What should be the game documentation at the first stages of development, who should lead it, whether fake shots are needed - the editors of App2Top talked about this and much more with Konstantin Sakhnov, founder of the indie studio Vengeance Games and author of the course "Fundamentals of Game Design".

Alexander Semenov, App2Top: Kostya, hello! In this interview, I want to talk to you about documentation. The topic, it would seem, is not very complicated, but, in fact, with a huge number of pitfalls. Are you ready?

Konstantin Sakhnov

Konstantin Sakhnov, Vengeance Games: I will be glad!

Great. One of the first questions faced by the young team is: what is the documentation?

Konstantin: If we are talking specifically about team development, then one of the most convenient and popular solutions is Confluence. Among its advantages are integration with Jira, Trello and Slack.

But there are also nuances. Confluence is difficult to use while in Russia. First, you need to have a foreign card for payment. Secondly, when working with a Russian IP, emails are received notifying you of account blocking after 30 days.

This means that to work with the tool, you will need a corporate VPN for the entire team, or move from Russia.

If you are an indie loner, then Notion may well be an alternative.

Unfortunately, I have not yet been able to find Russian analogues of Confluence or Notion, which could cover all the basic needs of developers in terms of documentation. But I liked the Weeek service.

Game designers also like Google Docs to work with documentation, but it is difficult to keep documentation of a large commercial project in it.

I know teams that have devoted a lot of time to choosing documentation before development. They are rushing between Obsidian with its wonderful internal link system, a simpler and more versatile Notion. They even look towards the GitHub text editor. They want to have a knowledge base at hand at once, which can be maintained by several people at the same time. What do you think about it?

Konstantin: Attention to the means of working with documentation can protect against its loss or the long and unpleasant process of transferring materials from one system to another.

But the main thing, in my opinion, is not the system of working with documentation, but those plans, and the culture that is accepted in the team. On one of the small projects, we keep all the documentation in Google Docs (we even draw a Gantt chart in Google Tables).

An example of a document list for one of the author's games

Is it possible to say that a comprehensive design document and a knowledge base in general are documents about what has been done, and not about what needs to be done?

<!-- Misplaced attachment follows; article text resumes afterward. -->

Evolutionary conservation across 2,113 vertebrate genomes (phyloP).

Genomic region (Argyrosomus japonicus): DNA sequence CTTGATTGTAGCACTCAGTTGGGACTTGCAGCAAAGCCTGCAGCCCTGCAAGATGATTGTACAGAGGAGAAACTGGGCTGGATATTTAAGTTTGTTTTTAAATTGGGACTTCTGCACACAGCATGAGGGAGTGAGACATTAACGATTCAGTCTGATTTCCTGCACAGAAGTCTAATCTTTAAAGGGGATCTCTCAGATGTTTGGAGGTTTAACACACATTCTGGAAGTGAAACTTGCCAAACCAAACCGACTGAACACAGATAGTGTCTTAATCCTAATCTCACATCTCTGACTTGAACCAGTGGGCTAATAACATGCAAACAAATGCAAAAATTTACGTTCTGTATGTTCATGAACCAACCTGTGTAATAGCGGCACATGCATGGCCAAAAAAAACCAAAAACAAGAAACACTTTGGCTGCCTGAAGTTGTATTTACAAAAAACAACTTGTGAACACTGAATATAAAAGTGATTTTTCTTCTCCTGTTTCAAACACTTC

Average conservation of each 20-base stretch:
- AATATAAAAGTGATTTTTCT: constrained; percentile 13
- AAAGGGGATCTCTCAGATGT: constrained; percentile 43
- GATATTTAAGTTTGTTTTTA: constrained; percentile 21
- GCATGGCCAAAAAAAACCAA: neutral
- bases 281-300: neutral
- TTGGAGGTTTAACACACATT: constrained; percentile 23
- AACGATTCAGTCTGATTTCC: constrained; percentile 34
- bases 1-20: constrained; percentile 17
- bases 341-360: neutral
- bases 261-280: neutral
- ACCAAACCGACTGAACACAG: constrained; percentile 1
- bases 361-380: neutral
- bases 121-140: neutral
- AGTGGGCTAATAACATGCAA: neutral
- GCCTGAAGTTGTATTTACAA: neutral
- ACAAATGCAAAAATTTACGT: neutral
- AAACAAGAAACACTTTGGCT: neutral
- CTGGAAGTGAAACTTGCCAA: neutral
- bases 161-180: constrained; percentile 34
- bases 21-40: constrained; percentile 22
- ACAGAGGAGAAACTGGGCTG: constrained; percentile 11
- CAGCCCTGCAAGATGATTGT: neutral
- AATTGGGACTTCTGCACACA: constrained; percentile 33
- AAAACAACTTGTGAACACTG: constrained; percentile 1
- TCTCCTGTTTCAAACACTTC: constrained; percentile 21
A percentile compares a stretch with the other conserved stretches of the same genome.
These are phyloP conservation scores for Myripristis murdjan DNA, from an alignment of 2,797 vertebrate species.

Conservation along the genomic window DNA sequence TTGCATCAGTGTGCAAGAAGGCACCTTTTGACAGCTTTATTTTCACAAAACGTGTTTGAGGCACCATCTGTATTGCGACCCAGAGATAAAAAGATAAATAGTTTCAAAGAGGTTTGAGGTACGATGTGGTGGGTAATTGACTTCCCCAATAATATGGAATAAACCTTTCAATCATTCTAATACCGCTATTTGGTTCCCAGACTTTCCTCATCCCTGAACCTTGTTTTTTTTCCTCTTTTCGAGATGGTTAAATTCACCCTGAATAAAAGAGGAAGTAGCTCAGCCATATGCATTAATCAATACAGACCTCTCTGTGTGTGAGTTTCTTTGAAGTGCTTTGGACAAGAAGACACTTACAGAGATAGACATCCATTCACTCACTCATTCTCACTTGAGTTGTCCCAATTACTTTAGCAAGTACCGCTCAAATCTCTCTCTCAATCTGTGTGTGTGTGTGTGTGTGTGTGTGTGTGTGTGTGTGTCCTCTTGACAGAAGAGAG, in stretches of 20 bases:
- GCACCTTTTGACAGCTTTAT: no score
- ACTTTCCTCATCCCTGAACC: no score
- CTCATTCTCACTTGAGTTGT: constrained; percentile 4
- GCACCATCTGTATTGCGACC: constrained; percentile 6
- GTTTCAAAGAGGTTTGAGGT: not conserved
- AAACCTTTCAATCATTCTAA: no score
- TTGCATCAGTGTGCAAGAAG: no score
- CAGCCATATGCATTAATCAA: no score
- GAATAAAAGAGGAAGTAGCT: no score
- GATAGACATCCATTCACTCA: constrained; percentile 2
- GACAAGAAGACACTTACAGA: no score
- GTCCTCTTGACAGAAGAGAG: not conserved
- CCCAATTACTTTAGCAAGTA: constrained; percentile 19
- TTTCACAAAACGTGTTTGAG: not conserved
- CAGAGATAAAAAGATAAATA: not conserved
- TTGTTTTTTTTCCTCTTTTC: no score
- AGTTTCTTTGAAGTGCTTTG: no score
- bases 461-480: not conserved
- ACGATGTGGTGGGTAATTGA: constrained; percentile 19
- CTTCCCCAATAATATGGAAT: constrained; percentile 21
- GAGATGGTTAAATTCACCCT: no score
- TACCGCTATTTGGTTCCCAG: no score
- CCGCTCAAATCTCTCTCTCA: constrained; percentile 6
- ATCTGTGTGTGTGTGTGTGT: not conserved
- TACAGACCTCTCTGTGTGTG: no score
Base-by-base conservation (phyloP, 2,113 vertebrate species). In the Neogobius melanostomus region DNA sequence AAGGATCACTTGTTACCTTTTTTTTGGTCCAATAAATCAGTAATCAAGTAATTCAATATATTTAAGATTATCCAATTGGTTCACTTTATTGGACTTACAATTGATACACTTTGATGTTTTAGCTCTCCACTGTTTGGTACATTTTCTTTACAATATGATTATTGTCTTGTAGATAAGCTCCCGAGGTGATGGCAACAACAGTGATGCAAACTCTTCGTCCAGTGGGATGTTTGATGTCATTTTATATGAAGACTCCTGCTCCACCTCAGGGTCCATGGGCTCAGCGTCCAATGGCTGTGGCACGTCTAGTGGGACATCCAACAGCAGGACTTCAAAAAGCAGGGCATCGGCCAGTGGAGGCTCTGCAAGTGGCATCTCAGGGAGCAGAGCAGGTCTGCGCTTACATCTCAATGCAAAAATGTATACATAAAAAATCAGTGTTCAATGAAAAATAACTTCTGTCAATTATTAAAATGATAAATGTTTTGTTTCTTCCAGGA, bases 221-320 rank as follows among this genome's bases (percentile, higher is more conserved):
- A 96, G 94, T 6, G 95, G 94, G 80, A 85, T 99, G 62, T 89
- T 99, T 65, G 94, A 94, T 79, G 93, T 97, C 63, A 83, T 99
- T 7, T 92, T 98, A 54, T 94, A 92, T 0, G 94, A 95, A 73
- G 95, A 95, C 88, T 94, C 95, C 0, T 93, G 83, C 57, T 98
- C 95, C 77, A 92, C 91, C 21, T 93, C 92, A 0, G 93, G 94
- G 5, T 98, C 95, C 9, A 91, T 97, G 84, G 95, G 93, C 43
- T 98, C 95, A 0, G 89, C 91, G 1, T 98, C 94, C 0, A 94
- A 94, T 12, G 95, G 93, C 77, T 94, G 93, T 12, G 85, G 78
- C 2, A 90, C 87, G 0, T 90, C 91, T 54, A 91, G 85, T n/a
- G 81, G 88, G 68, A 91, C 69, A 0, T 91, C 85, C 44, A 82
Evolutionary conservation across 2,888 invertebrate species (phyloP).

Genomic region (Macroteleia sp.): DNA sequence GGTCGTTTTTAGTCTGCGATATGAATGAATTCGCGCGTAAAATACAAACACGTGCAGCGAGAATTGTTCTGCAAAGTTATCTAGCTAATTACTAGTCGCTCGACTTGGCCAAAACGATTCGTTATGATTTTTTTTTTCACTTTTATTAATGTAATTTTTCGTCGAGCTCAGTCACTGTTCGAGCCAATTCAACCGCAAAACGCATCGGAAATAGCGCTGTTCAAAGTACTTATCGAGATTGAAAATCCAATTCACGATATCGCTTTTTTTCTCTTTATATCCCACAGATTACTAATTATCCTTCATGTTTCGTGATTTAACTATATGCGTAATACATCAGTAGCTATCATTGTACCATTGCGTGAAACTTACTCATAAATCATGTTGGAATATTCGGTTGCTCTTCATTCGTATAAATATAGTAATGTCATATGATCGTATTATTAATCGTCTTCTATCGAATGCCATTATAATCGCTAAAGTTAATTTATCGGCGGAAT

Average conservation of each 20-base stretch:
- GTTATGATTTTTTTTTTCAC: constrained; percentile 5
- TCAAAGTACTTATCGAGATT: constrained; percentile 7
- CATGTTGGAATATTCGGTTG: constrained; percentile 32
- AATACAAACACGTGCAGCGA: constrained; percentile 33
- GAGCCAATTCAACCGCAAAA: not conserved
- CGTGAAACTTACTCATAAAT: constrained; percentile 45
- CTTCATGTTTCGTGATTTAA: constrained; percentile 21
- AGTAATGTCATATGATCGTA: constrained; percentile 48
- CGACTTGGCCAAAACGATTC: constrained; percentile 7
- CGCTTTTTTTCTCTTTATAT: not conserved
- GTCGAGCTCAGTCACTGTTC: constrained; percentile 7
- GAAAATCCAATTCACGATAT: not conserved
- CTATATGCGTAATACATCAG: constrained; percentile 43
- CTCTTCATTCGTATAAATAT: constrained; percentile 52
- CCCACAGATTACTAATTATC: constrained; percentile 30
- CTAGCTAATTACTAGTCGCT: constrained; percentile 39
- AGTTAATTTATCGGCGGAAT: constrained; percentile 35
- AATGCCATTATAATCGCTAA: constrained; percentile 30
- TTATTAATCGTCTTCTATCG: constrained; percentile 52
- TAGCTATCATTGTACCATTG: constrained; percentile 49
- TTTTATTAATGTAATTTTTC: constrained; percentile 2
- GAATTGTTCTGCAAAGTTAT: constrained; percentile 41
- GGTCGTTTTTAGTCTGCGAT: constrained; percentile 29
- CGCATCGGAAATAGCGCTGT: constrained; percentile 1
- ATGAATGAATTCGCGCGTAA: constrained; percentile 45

KONSTANTIN: In a way, yes.

The fundamental problem of any documentation is relevance.

The difficulty is not to write hundreds of pages of descriptions, technical specifications and formulas. It's not about coming up with and fixing it. The difficulty is not to miss any changes that were casually announced by the producer at the project meeting, the proposal of one of the team members that was accepted, the actual implementation adjustments made by the programmers in order to optimize.

If the documentation is not up to date, how can it be used to integrate new employees into the team? How can I test the functionality of the game using it? Then why is it needed at all?

You're talking about relevance now. There is always the problem of updating documentation. New features appear, old ones disappear… Plus, builds are constantly being rolled out for running-in. There are a lot of builds that can differ from each other by just a couple of modified digits. Does it even need to be fixed? And, in general, what should be included in the documentation and what should not?

KONSTANTIN: To answer this question, we need to remember that the documentation in game development is not only product documentation, which we usually talk about. When developing games, we often have to deal with administrative (which prescribes regulations, rules, staffing tables and department structures), legal (it deals with contracts, agreements, etc.) and project documentation. The case with builds is related to the latter.

Let's say we have a design document on the mechanics of loot boxes. In version 2.1.1, the loot box gave out no more than four items. From the next version, the number of items has become unlimited. This is a question for the composition of the build, which means it should be fixed in the project documentation.